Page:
I am currently reading the paper "On the computational complexity of Algorithms" by J. Hartmanis and R. E. Stearns ( http://www.jstor.org/pss/1994208 )

It includes a proof that any $T$-computable sequence is also $\lceil kT \rceil$-computable, where $k$ is a computable, positive real number, $T$ a time-function and $\lceil kT \rceil$ denotes the smallest integer $m$ such that $m \ge kT$.

The proof idea is to use a (multitape) TM that has a head that can read 2 symbols at once, while storing internally the symbol to the left and right of that head, so that the new TM can simulate 2 steps of a normal (multitape) TM in only once step. By doing the same trick on the new TM using induction, one can prove 1/2k speed-up.

I have two questions, which revolve around the same thing:

  1. First of all, can I extend this idea and use a head so large that reads the entire input at once? That would require to save a super-constant number of symbols internally in the TM. Would that be a violation of the model?

  2. Reflecting to my first question, whatever the answer is : Are there "complexity" classes that restraint the TM's control logic somehow? e.g. allowing up to a specific number of states or for a specific structure of the automaton?


2 Answers 2

  1. One should be careful about having a head that large. If your tape head can read the entire input, then technically speaking all inputs can be decided in one step. This is because "making a head so large you can read the input" is formally equivalent to making the tape alphabet so large that it contains all input strings. But if this is the case then your entire function can be encoded in the transition table of the Turing machine, so every input can be decided in one step. It makes perfect sense to have a superconstant number of symbols in the TM, but when you do that you are no longer talking about "uniform" computation (fixed-size programs) but rather "non-uniform" computation, where the size of the program can grow with the input length. In complexity theory, non-uniform computation is typically studied in the language of circuit complexity: having a polynomial-size Boolean circuit family for solving a problem is equivalent to having a "polynomial-size transition table" for solving a problem with a polynomial-time TM, and the general feeling is that circuits are more natural to reason about. But it's possible that the TM perspective could be useful too.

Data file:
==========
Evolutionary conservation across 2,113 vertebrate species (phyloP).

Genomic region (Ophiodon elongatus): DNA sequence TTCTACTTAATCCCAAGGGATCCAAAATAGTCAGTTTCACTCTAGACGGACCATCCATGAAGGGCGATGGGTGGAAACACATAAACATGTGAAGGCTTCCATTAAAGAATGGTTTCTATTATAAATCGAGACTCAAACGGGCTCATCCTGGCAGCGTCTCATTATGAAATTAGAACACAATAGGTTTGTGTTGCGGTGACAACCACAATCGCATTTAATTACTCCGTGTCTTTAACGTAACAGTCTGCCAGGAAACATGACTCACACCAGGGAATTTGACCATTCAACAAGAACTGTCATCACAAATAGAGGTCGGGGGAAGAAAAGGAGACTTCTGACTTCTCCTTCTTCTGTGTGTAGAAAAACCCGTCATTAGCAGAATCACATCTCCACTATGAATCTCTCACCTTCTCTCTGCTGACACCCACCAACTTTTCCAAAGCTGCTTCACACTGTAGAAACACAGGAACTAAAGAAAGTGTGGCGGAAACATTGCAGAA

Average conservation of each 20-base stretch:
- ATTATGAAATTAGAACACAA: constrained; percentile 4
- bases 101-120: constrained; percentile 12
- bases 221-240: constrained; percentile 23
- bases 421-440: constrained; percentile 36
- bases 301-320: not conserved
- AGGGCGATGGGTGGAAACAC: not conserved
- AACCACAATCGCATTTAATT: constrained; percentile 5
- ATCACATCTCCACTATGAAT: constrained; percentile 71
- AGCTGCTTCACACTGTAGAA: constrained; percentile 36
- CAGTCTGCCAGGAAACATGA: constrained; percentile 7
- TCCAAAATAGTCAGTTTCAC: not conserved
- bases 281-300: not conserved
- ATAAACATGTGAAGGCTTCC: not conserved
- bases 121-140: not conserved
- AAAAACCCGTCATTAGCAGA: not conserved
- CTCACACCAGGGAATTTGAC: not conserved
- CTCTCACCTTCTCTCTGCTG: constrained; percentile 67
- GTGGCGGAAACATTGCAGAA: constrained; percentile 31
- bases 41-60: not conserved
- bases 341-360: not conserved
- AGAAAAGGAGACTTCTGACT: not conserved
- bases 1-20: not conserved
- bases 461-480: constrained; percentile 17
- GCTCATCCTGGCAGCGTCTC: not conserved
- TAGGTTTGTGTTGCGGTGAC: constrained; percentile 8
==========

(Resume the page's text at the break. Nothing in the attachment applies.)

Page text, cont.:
2. Allowing a specific number of states or specific structure probably will not change the definitions of the standard complexity classes. This is because there are universal Turing machines which have a small number of states and/or simple structures in the transition table, which can simulate arbitrary Turing machines with polynomial time overhead. (Sorry, don't have references at the moment.) Restricting yourself to these machines does not change the overall difficulty, up to polynomials in the running time.


After thinking about the first part of my question, I realised that any gain we have by increasing the head size is nullified by the time needed to perform every step. So if we use a head of logarithmic size, we will need logarithmic time steps. This argument can be made clear if one tries to simulate the two TMs with a universal TM.

The "speed-up lemma" that I mentioned before can bypass this difficulty, since it achieves only constant improvement, therefore it can be simulated by a universal TM with each step being executed in O(1) time. Equivalently, one can use a larger alphabet (which still is constant as required by the model). Using an alphabet whose size depends on the input size would result in non-uniformity.


Your Answer

By clicking “Post Your Answer”, you agree to our terms of service, privacy policy and cookie policy

Not the answer you're looking for? Browse other questions tagged or ask your own question.